Riding Strong: Finding Confidence and Courage in the STP

Dana Hilz has experienced a lot of moments that define a long and impressive athletic journey. But none of them define her. And while 2019 will mark Dana’s 11th consecutive Seattle to Portland (STP), it’s a milestone that represents just one part of her journey. 

While she’s been cycling and running in endurance events for more than 13 years, Dana’s connection to the STP dates back to 2008. At the time, she lived in Centralia, which made it easy to volunteer at the STP midpoint food stop. It was there that she met a rider who provided the encouragement she needed to consider riding the STP herself. “At that time I never thought I would be physically able to complete a ride as lengthy as the STP,” Dana recalls. But the rider assured her that if she could ride 50 miles—which she had done many times—she could work toward completing the ride. Inspired by his encouragement, she signed up for the 2009 STP, and she hasn’t stopped since.

Dana says that riding the STP over the years, as well as participating in half-marathons, has taught her perseverance and helped build confidence in herself. She adds, “perhaps most of all, I feel blessed to have a strong and healthy body, something that I had allowed the eating disorder to at one time take from me.” 

It started when she was 19. “It was like someone turned off the light switch in my head and everything was dark,” she recalls of her struggle with anorexia. Dana remembers the feelings of emptiness, hopelessness and fear, explaining that for her, it was never really about food. “For me, anorexia was rooted in depression and was all-encompassing and consuming, a desperate attempt to try and disappear,” she explains.

For six years, Dana went in and out of treatment centers until she was ready to find her voice and regain her true self. Working with a team of dedicated therapists and medical professionals helped Dana regain her footing, both mentally and physically, and ultimately step out of the shadows of anorexia. “Although it is still something I fight every day to some extent, the eating disorder is not who I am anymore. It gets easier every year as I gain confidence and faith in myself,” she says, and adds that gaining physical strength has been a critical part of her recovery. “The endurance events that I participate in, especially the STP, have been an integral part in regaining my joy in living and have taught me that I can do more than I ever thought possible!”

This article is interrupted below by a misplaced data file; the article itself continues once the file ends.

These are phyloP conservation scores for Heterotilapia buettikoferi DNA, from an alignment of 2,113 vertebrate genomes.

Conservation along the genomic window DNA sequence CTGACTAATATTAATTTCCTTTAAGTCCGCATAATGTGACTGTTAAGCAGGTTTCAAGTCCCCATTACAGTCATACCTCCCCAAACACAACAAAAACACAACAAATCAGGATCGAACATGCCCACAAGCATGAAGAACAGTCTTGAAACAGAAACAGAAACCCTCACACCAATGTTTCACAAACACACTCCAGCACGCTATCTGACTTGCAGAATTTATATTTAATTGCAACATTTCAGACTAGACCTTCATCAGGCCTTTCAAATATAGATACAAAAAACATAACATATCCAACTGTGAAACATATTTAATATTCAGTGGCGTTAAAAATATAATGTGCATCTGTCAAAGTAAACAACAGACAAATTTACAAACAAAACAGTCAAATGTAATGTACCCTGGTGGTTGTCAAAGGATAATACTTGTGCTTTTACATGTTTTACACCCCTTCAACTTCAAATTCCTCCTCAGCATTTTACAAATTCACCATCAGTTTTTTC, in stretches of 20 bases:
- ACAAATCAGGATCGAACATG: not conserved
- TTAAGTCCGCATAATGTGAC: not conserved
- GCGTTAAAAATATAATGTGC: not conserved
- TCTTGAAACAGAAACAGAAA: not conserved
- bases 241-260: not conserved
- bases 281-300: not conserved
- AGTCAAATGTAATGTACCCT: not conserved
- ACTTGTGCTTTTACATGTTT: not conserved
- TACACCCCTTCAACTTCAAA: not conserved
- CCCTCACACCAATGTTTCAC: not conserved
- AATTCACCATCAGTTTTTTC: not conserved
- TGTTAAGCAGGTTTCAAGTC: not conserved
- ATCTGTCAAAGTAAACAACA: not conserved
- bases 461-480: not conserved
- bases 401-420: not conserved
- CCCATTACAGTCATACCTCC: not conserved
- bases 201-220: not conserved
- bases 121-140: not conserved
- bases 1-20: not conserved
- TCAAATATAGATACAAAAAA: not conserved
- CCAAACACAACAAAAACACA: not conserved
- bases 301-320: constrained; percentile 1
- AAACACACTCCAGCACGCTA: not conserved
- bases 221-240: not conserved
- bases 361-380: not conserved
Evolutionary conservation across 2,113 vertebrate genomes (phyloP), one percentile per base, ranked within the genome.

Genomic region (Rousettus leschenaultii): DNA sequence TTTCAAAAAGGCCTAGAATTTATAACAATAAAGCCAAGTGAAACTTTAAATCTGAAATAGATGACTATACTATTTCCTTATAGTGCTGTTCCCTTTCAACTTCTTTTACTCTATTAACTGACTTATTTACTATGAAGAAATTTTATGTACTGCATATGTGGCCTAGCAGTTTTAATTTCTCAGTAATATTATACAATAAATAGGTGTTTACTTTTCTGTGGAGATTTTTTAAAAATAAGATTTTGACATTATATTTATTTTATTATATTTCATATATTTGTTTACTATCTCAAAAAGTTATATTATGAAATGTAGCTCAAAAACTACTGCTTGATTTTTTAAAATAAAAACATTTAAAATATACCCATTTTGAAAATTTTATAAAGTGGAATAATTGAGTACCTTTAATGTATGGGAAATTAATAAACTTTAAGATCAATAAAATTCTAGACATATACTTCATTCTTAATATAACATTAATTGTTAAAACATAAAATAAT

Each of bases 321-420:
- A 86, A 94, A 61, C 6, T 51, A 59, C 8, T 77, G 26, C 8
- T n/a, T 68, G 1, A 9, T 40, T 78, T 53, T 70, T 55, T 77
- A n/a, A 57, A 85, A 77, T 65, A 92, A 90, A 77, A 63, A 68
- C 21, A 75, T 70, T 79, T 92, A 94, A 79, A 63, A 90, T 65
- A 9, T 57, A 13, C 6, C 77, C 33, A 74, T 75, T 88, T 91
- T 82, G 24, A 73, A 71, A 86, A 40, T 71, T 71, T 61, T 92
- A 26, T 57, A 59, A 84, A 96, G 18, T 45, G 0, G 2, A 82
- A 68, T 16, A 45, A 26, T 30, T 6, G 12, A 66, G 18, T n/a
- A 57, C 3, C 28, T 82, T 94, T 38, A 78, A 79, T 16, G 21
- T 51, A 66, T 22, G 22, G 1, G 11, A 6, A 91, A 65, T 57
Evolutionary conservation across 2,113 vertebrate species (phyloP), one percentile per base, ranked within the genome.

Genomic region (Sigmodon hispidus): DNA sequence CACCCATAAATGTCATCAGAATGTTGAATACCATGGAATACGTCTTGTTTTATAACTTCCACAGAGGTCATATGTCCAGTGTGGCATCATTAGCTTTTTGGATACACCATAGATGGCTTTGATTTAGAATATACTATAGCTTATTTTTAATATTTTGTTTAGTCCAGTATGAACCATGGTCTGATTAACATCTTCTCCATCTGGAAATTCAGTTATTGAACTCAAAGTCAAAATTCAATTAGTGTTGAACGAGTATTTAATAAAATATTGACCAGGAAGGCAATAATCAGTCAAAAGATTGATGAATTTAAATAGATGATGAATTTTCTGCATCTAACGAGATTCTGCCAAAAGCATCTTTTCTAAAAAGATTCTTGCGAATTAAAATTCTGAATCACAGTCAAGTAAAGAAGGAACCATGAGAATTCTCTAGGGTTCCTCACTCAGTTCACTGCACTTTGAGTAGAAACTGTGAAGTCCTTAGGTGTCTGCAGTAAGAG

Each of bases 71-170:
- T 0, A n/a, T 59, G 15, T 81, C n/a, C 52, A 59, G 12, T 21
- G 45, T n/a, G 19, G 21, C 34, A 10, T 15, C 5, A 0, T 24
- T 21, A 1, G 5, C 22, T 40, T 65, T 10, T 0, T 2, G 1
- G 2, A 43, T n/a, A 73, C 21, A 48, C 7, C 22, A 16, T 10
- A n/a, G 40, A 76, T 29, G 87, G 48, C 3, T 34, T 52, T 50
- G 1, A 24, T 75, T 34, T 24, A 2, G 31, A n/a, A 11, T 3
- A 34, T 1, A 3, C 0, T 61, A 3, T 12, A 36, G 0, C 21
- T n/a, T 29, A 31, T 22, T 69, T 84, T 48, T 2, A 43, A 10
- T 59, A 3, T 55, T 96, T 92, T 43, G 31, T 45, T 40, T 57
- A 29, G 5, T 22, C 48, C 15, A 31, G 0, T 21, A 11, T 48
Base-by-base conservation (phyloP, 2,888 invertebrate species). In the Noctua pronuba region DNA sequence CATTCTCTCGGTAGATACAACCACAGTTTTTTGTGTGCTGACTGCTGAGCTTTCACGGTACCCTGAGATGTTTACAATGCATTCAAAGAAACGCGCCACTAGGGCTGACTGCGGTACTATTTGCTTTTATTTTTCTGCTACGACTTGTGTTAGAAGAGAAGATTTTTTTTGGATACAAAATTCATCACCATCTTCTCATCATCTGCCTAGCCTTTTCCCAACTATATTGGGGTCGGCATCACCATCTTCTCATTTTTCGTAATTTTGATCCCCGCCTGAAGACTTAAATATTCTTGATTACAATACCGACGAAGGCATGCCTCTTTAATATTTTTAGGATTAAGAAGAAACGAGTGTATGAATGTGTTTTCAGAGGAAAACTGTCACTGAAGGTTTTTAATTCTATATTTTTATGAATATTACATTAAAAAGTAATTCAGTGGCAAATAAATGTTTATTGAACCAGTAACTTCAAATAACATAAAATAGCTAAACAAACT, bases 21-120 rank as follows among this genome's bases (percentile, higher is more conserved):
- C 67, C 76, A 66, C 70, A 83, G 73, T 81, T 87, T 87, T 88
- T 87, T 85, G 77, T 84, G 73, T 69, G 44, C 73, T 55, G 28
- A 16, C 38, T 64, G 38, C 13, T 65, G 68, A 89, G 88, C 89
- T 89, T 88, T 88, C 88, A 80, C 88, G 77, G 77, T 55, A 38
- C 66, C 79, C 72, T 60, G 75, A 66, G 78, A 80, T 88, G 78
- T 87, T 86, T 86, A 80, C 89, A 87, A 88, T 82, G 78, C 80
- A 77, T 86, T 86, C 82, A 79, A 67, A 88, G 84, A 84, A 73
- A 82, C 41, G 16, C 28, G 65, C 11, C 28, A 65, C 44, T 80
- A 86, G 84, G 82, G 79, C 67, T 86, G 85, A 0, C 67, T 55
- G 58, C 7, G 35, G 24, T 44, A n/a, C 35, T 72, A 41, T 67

As the STP marks its 40th anniversary, Dana will be celebrating her 11th year on the ride. It’s a milestone that represents so much more than just finish lines crossed or riding badges earned. It’s a reminder that, like many things in life, recovery is a process. “It wasn't until I was 25 that I was truly on the road to recovery,” she says. “I am now 41 and still consider myself to be in recovery.”

As for what she’s looking forward to the most about the 2019 STP, Dana points to the start line jitters, the lively rest stops and even the dreaded Puyallup Hill. She also enjoys talking with other riders to learn more about where they come from and why they’re riding. “Everyone has a story,” she concludes. 

We’re looking forward to seeing the next chapter of Dana’s story unfold at the 2019 STP finish line. 

Registration for the 2019 Seattle to Portland is now open. 

Enjoy reading about Dana's story? Read about Yurguis, another STP rider sharing his cause. 

Diana Bryant's picture
Diana Bryant